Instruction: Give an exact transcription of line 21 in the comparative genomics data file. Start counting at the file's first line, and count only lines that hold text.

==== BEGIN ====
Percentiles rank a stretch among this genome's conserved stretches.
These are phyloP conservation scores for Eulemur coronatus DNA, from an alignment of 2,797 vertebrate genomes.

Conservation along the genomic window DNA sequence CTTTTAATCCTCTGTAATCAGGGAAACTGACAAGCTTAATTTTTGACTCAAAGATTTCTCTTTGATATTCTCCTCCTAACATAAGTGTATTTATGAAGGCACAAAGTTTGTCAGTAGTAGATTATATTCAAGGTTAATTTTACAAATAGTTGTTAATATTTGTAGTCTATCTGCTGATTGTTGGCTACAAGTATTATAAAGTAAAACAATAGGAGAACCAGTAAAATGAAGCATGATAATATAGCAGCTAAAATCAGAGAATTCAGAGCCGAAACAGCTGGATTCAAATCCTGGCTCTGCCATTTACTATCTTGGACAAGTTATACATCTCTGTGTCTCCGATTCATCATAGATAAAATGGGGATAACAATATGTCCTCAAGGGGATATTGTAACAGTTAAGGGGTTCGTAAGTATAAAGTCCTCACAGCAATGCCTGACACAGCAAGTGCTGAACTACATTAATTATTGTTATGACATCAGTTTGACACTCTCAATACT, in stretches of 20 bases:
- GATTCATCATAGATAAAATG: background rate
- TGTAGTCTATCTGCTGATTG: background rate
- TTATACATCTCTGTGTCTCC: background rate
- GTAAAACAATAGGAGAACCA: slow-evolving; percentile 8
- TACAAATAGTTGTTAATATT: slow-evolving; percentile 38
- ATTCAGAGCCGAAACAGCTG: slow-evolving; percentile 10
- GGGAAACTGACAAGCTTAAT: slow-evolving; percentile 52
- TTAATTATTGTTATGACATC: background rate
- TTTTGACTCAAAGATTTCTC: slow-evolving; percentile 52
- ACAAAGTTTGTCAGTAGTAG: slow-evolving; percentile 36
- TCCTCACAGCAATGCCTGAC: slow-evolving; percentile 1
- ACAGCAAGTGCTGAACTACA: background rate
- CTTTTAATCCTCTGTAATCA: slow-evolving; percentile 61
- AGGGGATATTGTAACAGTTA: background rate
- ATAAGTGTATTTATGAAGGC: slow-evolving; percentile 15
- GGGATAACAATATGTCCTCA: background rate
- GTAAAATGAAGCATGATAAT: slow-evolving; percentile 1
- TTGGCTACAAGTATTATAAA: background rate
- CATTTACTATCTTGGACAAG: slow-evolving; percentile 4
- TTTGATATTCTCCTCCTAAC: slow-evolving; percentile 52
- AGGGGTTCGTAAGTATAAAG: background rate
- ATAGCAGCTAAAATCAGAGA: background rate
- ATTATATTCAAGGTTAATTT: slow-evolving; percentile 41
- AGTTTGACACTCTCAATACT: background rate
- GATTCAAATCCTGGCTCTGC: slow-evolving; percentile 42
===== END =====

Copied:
- TTGGCTACAAGTATTATAAA: background rate